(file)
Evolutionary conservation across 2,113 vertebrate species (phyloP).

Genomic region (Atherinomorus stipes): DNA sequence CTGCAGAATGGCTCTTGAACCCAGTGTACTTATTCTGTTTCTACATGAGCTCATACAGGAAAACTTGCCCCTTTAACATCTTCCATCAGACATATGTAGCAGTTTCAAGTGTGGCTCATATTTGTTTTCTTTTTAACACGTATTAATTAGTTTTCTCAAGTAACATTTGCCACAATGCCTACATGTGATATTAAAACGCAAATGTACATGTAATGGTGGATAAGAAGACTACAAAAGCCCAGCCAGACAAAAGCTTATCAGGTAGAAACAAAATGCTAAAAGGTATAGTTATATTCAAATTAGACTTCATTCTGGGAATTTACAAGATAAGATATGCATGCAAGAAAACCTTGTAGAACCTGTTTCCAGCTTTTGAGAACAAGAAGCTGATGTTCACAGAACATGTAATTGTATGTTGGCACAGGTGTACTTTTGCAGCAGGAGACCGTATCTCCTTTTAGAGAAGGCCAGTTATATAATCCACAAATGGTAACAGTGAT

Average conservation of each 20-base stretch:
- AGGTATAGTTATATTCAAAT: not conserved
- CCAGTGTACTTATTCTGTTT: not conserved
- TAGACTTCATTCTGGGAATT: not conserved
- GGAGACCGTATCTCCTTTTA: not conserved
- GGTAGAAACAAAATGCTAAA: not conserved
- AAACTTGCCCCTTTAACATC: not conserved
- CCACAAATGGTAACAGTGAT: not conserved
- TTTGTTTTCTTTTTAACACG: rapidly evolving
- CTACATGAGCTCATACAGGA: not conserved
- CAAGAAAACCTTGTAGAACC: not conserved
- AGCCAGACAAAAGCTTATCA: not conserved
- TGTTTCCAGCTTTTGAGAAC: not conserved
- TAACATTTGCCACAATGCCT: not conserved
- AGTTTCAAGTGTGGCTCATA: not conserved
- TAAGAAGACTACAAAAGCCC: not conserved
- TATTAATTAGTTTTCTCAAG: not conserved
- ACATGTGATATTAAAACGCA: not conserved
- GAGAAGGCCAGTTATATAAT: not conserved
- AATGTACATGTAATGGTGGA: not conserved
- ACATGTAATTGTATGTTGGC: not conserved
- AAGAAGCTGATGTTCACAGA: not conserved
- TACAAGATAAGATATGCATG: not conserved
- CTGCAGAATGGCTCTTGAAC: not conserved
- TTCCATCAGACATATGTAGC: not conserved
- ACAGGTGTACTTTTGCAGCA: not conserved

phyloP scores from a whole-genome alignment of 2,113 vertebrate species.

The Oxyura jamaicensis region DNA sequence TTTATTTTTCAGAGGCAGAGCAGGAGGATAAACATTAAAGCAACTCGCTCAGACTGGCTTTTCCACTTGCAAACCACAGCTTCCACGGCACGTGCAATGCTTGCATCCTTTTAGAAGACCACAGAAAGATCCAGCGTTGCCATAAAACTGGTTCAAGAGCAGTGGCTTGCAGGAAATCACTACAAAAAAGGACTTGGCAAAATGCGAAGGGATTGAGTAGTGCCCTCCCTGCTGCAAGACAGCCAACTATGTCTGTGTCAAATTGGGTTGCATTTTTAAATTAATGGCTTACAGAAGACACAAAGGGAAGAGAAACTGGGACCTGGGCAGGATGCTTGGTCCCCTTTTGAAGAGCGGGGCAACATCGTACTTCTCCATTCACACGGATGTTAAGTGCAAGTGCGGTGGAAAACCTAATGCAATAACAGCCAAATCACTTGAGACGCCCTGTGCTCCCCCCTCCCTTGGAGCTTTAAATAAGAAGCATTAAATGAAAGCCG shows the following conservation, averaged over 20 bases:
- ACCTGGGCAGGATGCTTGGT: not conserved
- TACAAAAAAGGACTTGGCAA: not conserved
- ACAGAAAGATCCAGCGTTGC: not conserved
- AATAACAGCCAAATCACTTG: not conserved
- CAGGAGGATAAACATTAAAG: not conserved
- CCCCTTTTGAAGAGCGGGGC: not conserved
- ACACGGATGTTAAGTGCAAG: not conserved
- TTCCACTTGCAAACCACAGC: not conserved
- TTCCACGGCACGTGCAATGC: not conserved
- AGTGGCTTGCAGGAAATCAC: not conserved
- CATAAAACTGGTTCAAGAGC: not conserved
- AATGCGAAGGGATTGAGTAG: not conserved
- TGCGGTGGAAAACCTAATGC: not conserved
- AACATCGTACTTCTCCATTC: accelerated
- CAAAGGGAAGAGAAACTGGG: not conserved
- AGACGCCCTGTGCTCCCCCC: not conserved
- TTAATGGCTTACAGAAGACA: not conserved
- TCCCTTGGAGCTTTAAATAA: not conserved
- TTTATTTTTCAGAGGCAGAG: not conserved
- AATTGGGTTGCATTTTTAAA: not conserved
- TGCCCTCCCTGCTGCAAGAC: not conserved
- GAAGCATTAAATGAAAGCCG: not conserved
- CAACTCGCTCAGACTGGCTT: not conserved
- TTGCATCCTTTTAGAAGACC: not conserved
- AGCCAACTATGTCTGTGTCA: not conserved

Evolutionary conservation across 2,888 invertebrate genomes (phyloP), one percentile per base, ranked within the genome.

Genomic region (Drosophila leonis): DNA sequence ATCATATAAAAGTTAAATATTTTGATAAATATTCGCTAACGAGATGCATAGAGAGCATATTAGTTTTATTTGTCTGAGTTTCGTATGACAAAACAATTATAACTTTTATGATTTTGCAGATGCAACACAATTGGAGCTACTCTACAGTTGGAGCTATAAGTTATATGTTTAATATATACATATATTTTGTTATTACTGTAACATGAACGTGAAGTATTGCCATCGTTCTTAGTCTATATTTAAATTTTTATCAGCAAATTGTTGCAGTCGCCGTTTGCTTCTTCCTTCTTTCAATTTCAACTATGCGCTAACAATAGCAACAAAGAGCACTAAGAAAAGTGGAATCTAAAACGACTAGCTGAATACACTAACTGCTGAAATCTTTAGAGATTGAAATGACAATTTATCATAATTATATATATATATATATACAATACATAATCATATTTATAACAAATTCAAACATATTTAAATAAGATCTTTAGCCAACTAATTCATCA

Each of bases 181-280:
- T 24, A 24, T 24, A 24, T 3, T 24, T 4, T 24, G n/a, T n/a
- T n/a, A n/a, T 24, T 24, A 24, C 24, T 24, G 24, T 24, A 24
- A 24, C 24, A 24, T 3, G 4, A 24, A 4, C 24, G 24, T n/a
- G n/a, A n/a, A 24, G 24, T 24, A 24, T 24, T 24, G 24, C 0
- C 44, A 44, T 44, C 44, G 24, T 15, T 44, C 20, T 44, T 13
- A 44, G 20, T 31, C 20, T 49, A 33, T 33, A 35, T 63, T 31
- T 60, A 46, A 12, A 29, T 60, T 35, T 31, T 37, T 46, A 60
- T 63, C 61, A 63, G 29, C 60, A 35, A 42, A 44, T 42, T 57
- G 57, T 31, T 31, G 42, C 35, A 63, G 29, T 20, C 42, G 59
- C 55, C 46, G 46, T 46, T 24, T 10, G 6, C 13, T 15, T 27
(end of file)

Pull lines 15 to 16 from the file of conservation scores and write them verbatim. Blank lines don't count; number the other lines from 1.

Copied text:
- TGTTTCCAGCTTTTGAGAAC: not conserved
- TAACATTTGCCACAATGCCT: not conserved